BICYCLES (SECOND INVESTIGATION) The 1930 duty rate on bicycles was 30 percent ad valorem. Under a bilateral agreement with the United Kingdom effective January 1, 1939, this r’te was reduced as follows: On bicycles, with or without tires, having wheels in di• meter over 25 inchei, to $2.50 euch, but not less than 15 percent nor more than 30 percent ad vrlorem; over 19 but not over 25 inches, to $2 euch, but not less than 15 nor more than 30 percent ad valorem; and not over 19 inches, to $1.25 each, but not less than 15 percent nor more than 30 percent ad valorem. These rates were continued under the General Agreement on Tariffs and Trade except that the rate of duty on bicycles with or without tires, having wheels in diameter over 25 inches, and weighing less than 36 pounds complete without accessories and not designed for use with tires having a cross-sectional diameter exceeding 15 inches, was reduced to $1.25 each, but not less than 72 percent nor more than 15 percent ad valorem.
As a result of an escape-clause application the Tariff Commission recommended (March 14, 1955) the application for an indefinite period of the following rstes of duty: Picy les with or without tires, having wheels in diameter: over 25 inches, a rate of $3.75 each, but not less than 2272 percent nor more than 30 percent ad valorem; over 19 but not over 25 inches, a rote of $3 each, but not less than 2242 percent nor more than 30 percent ad valorem; not over 19 inches, a rote of $1.8714 e ch, but not less than 224 percent nor more than 30 percent ad valorem.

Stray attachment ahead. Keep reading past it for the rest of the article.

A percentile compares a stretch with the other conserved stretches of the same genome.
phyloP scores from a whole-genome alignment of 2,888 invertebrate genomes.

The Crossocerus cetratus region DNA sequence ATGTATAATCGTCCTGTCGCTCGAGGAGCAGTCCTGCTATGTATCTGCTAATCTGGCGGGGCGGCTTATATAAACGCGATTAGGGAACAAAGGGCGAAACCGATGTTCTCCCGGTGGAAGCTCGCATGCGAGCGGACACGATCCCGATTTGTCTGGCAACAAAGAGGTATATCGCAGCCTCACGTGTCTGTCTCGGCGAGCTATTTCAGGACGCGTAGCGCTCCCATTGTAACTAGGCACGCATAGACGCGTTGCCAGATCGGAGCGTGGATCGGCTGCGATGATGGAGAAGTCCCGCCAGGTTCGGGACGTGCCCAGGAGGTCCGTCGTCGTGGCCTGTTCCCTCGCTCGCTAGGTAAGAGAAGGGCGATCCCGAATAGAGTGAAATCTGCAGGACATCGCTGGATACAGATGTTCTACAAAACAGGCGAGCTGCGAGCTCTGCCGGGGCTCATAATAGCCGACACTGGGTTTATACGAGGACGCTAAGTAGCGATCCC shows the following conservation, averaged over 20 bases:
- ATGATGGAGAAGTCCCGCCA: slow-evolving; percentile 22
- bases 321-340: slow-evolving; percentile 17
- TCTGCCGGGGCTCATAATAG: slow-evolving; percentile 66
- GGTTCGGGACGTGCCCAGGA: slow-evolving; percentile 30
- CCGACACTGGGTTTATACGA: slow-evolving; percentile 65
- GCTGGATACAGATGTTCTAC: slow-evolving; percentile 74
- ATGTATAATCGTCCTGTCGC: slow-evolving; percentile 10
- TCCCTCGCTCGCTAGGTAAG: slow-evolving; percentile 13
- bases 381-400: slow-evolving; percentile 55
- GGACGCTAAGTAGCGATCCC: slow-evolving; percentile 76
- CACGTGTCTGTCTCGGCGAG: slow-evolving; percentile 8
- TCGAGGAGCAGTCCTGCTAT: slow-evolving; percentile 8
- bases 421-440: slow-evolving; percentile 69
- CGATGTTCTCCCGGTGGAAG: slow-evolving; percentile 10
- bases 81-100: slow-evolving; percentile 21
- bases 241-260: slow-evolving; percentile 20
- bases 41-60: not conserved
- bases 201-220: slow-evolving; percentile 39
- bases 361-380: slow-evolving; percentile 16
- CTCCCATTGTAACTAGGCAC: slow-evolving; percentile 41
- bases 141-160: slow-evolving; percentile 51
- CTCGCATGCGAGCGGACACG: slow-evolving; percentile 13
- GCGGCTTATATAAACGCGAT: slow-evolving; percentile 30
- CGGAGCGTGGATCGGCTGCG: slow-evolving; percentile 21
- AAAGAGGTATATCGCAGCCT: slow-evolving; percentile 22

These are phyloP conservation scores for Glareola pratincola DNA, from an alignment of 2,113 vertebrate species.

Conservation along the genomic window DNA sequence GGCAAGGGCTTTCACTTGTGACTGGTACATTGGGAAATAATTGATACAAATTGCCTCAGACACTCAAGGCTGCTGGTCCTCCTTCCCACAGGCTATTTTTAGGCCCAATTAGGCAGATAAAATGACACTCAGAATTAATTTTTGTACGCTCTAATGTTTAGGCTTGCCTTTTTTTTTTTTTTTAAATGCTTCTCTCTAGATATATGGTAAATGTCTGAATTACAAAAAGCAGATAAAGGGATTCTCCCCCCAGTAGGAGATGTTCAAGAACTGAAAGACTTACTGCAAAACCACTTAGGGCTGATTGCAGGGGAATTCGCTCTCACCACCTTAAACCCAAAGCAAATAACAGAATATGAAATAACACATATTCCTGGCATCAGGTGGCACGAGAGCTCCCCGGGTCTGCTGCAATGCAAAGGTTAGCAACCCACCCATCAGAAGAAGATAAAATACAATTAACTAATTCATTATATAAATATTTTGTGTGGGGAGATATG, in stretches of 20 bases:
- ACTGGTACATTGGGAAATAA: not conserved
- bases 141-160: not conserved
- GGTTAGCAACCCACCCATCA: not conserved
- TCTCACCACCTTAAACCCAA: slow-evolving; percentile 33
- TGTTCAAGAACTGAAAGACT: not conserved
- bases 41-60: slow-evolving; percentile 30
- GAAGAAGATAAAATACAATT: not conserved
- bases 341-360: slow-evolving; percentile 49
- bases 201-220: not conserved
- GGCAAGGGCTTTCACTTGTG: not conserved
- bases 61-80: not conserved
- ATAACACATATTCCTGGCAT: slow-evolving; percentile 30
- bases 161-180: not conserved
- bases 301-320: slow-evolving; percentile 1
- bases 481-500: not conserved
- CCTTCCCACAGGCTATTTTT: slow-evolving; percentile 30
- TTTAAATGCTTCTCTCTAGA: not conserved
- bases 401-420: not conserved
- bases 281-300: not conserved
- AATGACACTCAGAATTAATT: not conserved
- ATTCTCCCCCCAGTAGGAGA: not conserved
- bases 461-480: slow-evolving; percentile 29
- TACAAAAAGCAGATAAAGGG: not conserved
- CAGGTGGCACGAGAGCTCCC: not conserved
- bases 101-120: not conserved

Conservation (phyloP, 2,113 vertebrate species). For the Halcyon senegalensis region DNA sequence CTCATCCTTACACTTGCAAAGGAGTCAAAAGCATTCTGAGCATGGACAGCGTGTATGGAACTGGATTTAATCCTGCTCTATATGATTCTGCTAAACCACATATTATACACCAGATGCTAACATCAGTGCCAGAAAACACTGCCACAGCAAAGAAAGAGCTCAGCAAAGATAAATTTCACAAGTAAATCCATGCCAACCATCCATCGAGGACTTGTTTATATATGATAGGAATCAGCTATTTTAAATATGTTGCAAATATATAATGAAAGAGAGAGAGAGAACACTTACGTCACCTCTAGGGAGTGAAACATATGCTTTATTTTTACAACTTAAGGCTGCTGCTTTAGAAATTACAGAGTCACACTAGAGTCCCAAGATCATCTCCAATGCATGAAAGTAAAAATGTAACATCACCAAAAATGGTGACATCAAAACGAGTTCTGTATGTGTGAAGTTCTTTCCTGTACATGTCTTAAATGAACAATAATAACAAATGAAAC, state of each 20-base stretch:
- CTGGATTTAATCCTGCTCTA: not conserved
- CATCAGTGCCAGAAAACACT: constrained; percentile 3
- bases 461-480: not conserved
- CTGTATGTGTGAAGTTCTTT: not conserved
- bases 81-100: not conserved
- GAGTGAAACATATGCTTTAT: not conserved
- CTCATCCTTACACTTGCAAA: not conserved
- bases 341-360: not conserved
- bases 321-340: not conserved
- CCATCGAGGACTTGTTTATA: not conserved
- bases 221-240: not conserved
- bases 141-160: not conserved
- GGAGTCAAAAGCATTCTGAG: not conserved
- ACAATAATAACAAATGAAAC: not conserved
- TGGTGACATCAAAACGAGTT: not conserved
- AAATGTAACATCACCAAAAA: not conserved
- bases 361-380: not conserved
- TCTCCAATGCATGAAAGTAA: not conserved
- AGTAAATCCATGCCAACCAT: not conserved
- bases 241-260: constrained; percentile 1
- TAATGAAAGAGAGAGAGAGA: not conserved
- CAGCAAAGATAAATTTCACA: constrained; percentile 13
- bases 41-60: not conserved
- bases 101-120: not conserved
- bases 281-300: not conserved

The Pre ident, by a proclamation of August 18, 1955, put all of the rates recommended by the Commission into effect except the rate on birycles with wheel diameter over 25 inches, weighing less than 36 pounds complete without accesories and not designed for use with tires having a cross-sectional di meter exceeding 158 inches. On this category the President procl imed a rate of $1.8744 each, but not less than 1144 percent ad valorem nor more than 2272 percent ad valorem.
SPRING CLOTHESPINS (FOURTH INVESTIGATION) The 1930 tariff rate on spring clothespins was 20 cents per gross. The last trade-agreement rate was 10 cents per gross. As the result of an escape-clause investigation the Tariff Commission recommended (September 10, 1957) that imports of spring clothespins he limited, for an indefinite period, to an annual quota of 650,000 gross. The President decided not to apply an import quota hut by a proclamation of November 9, 1957, he raised the duty on spring clothespins to the statutory rate of 20 cents per gross.